Basic Method Validation, 3rd Edition, extras
Basic Method Validation
Basic Method Validation,
Foreword to the Third Edition
Basic Method Validation is part of a trilogy of “back to basics” books that focus on analytical quality management. The other two books are Basic QC Practices and Basic Planning for Quality. When I teach these materials, I start with method validation because it introduces the basic concepts of analytical performance and the experimental and statistical techniques needed to describe performance in quantitative terms. These concepts carry through into the practice of QC and the selection of optimal QC procedures via quality design and planning.
The original source of this approach to method validation goes back thirty years to a series of papers that were published in the American Journal of Medical Technology and later as a monograph titled Method Evaluation. My co-authors were Diane J de Vos, Marian R. Hunt, Else F. Quam, R. Neill Carey, and Carl C. Garber, all of whom worked at the University of Wisconsin. We introduced this approach at workshops that were taught at the national ASMT and AACC meetings. Today Neill and Carl, together with David Koch, continue to teach this approach at the AACC national meeting. They now hold the record for the longest running workshop in AACC history.
This third edition provides important updates based on new regulatory requirements and emerging standards of practice, particularly the latest guidelines from CLSI (Clinical and Laboratory Standards Institute):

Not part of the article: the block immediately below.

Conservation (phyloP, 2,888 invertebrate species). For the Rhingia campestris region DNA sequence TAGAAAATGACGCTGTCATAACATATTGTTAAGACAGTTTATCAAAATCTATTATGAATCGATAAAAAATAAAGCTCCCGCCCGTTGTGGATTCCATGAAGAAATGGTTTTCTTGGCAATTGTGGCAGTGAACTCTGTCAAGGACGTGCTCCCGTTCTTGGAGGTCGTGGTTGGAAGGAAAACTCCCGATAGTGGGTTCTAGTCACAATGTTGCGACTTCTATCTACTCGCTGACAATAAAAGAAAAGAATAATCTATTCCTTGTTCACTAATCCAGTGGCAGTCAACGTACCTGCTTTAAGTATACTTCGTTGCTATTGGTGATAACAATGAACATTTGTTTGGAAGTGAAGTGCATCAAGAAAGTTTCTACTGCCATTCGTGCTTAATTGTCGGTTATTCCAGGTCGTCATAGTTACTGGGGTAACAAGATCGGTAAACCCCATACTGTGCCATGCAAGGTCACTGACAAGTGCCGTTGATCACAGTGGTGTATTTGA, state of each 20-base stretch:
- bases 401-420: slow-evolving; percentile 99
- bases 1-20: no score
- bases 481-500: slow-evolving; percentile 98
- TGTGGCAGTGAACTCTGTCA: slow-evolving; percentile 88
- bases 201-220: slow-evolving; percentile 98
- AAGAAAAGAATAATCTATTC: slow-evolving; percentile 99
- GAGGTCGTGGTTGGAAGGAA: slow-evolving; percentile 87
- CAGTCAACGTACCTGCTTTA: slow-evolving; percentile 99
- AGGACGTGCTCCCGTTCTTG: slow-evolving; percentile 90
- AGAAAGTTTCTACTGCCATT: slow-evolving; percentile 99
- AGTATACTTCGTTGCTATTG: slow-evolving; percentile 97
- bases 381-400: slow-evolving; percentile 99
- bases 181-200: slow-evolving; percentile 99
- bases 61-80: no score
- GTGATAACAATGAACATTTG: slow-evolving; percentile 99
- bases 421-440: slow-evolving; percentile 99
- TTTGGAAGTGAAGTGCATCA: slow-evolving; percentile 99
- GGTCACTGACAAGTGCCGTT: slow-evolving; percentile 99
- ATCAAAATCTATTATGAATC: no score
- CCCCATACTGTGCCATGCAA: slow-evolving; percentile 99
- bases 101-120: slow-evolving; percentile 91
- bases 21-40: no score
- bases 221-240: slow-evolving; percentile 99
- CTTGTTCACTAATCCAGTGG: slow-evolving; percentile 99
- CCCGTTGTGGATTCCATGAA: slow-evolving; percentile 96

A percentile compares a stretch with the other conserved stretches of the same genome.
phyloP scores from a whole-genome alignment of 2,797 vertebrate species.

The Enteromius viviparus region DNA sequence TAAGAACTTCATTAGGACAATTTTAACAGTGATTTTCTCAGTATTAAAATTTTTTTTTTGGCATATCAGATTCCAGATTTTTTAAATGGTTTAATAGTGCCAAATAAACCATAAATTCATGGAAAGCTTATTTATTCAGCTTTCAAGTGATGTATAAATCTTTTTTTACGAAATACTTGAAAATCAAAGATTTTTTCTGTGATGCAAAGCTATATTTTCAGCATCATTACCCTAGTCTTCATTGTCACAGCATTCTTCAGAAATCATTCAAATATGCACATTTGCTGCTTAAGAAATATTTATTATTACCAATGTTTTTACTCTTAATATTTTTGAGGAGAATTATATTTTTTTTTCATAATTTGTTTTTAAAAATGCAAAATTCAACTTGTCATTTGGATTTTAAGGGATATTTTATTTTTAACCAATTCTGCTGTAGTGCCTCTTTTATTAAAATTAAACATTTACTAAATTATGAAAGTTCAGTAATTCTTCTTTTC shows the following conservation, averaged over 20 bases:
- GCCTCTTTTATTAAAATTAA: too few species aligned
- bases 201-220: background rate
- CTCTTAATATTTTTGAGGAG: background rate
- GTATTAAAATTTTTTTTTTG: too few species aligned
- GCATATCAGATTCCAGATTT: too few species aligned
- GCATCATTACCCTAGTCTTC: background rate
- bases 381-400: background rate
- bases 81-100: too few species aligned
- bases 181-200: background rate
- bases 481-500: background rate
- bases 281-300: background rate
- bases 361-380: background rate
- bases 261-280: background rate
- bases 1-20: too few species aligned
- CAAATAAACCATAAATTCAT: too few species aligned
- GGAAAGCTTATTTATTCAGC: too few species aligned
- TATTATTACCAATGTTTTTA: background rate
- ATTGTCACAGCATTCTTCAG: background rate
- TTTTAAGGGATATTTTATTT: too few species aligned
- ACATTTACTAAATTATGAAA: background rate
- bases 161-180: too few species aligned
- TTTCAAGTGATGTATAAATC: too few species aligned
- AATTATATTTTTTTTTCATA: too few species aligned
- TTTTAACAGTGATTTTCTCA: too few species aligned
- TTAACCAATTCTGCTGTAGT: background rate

• Updated CLIA regulations and accreditation requirements;
• Revised chapter on reportable range that includes calibration verification;
• Revised chapter on detection limits that includes concepts of Limit of Blank, Limit of Detection, and Limit of Quantitation, as recommended in the CLSI EP17 guideline;
• Updated “Method Decision Chart” that includes criteria for 2, 3, 4, 5, and 6-Sigma performance;
• New chapter on estimation of trueness and precision based on the CLSI EP15-A2 guideline, including directions for performing the required calculations using electronic spreadsheets;
• New chapter on evolving global standards (ISO, International Organization for Standardization), ISO 15189, and the concepts of trueness and measurement uncertainty.
• New chapter on Six Sigma metrics, including instructions on how to convert method validation data into Sigma metrics.
For more than thirty years, I have worked on quality control and method validation. While statistics, equations and calculations may not change, the context and the environment are constantly evolving. I hope this third edition helps you understand these method validation numbers in the proper context of your laboratory.
James O. Westgard